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I received a call from the tech last week and he said that basically it's not currently possible to...
I received a call from the tech last week and he said that basically it's not currently possible to set up reverse DNS lookups for IPv6 at this time. As in, the system is not yet in place to do it, either by setting up NS records to a customer name server, or even to just configure individual PTR records as is done currently with IPv4 static addresses.
This is disappointing since it makes IPv6 email servers problematic. Many email providers, including gmail, will refuse to talk to an IPv6 SMTP relay if its forward DNS lookup doesn't match the reverse DNS of the returned IP address. This is to combat SPAM, but it effectively makes matching reverse IPv6 DNS mandatory if you wish to run a mail server.
I have pretty much everything else you could set up for IPv6 going on my network except a native IPv6 email server. It's the last thing for me to be truly IPv6 compliant.
As an interesting note. I've looked at my pfSense RRD logs and typically 50% or more of my traffic is IPv6. Probably because the "big guys" like Youtube and Google are IPv6. I note that the IPvFoo plugin is showing this forum to not be IPv6. For shame!
In the mean time, I'll probably just get an HE tunnel set up if I want to go all the way with a native email server. Or wait until it becomes possible to set up reverse DNS for IPv6 on Comcast. PLEASE Comcast, after all these years, implement a web interface to set up PTR records. Having to call them in is a pain!
Hello JohnM-Abq, I apologize for the delayed response. I have your PTR information to ...
I apologize for the delayed response. I have your PTR information to reflect as follows...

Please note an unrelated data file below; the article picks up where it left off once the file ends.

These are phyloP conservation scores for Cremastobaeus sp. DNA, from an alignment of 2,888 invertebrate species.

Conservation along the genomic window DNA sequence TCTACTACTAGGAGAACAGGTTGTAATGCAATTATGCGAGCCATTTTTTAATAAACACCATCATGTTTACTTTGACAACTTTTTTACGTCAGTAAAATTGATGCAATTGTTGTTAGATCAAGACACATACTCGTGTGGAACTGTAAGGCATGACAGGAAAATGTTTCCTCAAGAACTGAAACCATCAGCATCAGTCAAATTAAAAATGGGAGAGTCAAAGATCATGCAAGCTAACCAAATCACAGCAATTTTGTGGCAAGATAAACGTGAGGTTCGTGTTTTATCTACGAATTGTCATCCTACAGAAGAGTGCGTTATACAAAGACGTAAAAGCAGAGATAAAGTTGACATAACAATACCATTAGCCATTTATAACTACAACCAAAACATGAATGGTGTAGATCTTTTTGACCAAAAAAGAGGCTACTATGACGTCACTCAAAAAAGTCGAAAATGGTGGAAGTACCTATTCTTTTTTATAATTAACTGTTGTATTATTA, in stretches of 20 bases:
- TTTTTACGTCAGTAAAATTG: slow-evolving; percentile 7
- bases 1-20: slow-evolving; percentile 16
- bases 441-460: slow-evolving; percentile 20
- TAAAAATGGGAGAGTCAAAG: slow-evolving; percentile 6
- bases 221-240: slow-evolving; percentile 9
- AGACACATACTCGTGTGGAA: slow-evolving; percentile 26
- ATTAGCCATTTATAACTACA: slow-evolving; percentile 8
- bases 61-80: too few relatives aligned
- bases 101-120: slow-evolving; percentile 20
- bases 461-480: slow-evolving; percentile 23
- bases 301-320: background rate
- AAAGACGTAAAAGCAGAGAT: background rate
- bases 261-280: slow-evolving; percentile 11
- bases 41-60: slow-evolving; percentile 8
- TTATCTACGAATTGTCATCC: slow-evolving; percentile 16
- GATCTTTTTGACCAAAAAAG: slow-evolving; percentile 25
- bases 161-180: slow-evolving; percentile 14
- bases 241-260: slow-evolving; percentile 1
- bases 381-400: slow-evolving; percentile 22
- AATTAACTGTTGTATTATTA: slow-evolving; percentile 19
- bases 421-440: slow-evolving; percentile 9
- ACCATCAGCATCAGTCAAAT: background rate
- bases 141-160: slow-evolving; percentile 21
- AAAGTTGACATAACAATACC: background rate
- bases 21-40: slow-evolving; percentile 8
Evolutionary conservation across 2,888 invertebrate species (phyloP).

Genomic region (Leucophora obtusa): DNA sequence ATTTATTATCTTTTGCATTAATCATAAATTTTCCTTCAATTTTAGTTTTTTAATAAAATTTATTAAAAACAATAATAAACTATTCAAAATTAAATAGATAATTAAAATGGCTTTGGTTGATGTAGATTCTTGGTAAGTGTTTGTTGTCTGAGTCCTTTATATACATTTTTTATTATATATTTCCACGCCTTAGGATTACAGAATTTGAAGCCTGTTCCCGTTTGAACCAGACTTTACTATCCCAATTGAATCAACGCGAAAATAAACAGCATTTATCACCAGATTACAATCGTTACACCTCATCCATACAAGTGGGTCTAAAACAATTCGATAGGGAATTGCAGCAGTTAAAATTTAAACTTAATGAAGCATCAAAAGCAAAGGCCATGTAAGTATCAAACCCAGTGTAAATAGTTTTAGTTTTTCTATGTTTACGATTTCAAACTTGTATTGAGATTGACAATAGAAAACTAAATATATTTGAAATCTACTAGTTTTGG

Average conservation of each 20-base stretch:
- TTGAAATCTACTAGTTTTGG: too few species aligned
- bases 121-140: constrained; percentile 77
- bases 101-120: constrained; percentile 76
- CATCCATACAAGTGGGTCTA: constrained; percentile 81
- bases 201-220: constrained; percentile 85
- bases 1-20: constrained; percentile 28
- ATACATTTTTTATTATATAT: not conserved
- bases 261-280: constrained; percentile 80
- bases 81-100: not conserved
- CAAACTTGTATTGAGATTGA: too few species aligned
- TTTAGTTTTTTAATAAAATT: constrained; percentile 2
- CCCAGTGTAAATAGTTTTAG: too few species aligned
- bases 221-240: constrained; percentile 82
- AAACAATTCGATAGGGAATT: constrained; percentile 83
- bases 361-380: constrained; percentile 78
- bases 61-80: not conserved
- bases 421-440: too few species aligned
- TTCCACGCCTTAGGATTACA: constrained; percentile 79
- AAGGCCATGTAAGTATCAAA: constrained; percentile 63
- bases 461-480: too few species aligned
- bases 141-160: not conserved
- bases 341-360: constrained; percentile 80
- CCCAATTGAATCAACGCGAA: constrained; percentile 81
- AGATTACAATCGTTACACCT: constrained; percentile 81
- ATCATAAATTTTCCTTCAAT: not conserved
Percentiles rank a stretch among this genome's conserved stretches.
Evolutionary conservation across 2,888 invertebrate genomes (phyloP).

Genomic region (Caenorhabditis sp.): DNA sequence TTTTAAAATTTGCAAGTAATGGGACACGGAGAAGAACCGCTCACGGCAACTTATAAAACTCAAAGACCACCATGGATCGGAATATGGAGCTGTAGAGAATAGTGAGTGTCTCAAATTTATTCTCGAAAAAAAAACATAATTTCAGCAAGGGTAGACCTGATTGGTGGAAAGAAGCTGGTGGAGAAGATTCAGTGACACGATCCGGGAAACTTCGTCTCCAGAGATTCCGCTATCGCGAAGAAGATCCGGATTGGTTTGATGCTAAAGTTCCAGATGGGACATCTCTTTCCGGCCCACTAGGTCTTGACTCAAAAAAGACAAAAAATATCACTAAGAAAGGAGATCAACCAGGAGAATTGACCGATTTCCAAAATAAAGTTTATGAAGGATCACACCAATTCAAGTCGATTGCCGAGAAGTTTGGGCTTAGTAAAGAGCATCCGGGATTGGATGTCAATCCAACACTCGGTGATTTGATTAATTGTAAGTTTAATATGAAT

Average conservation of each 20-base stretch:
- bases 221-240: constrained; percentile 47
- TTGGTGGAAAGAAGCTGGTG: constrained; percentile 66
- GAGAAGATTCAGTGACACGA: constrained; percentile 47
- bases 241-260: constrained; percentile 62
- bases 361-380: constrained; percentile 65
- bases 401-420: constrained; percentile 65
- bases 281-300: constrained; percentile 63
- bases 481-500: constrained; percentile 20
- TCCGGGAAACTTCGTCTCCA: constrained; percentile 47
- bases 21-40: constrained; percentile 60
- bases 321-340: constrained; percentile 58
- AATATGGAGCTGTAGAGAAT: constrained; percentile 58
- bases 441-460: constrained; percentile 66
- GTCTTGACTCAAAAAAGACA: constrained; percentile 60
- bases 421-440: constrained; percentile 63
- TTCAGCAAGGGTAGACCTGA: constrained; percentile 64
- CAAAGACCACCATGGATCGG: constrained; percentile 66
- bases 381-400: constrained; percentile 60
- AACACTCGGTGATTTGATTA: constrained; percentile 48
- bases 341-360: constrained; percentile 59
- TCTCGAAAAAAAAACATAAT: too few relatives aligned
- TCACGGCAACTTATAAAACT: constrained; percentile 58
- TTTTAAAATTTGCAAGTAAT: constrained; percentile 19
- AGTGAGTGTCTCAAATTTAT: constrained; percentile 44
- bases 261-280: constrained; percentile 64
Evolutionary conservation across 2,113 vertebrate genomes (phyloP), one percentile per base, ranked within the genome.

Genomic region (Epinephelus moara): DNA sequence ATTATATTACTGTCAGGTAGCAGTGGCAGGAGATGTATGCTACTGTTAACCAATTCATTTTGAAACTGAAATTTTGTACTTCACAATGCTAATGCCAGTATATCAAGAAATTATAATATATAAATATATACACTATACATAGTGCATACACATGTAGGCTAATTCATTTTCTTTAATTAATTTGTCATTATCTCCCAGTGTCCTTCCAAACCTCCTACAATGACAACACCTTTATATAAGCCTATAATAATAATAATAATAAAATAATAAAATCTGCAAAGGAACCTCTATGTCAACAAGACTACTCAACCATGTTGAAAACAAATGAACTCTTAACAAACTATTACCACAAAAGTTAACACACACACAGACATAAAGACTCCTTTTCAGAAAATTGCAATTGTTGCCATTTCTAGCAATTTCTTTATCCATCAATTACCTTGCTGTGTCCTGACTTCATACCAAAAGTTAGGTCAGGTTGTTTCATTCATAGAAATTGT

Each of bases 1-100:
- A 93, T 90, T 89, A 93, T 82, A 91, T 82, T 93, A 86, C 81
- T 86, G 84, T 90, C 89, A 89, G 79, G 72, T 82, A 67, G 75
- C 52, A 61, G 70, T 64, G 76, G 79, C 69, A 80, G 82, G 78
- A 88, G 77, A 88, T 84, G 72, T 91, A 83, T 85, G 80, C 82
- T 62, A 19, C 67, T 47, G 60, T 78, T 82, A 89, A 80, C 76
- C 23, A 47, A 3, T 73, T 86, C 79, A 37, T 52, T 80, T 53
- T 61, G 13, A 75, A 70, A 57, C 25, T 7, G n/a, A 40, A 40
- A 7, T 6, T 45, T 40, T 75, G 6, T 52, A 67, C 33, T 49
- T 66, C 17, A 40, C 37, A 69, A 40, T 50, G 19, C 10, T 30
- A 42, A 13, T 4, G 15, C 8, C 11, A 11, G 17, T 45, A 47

Please allow at least 48 hours for all systems along the network to update with the new information. You may be contacted by Tier II support to verify additional information. Please let me know if there is anything else you need help with.
What model of modem are you using? Are you running VoIP?
...and have them put the BWG into true bridged mode. Then you can turn off IPv6 on your router...
Call into Tech Support and ask they replace the modem with either an SMC D3G or a Netgear.
Use the SMC unless you have to make services on IPv6 available over the Internet - for example you are hosting a webserver that users on the Internet must attach to with IPv6. In that case use the Netgear. But the SMC is the best
modem for businesses who are just using it to get IPv4 and "IPv6 client" access to the Internet. My last SMC D3G had an uptime of 4 years without a crash or dropped packet.
Neither of those 2 modems includes wifi so if you need wifi you will need to get a wifi access point (or use a wifi router as an access point)
The BWG that you have is known to have bugs with IPv6. It is the newest of the CPEs in Comcast's lineup. Basically what happens is when you sign up for a Comcast connection and you don't specify a modem you are given the BWG. They do it because the BWG is an all-in-one and can do wireless and VoIP. So if a customer calls into Comcast 2 months later and wants those services added to their account it saves the cost of a truck roll, they can just turn it on remotely. it's not a bad modem, but in my opinion it's not appropriate for serious business use. It's more appropriate for a residential setting or for a coffee shop.. Comcast does use it extensively for residential accounts.
As far as disabling IPv6, it can't be done on the BWG. Of course, you can do it on devices plugged into the BWG. But your going to break things you didn't expect to break. Particulary with Windows 8 and above and the newer Microsoft server operating systems, IPv6 is used extensively now. For example if you join a Windows system to a MS Domain, all your fileshareing networking takes place over IPv6 link-local connections.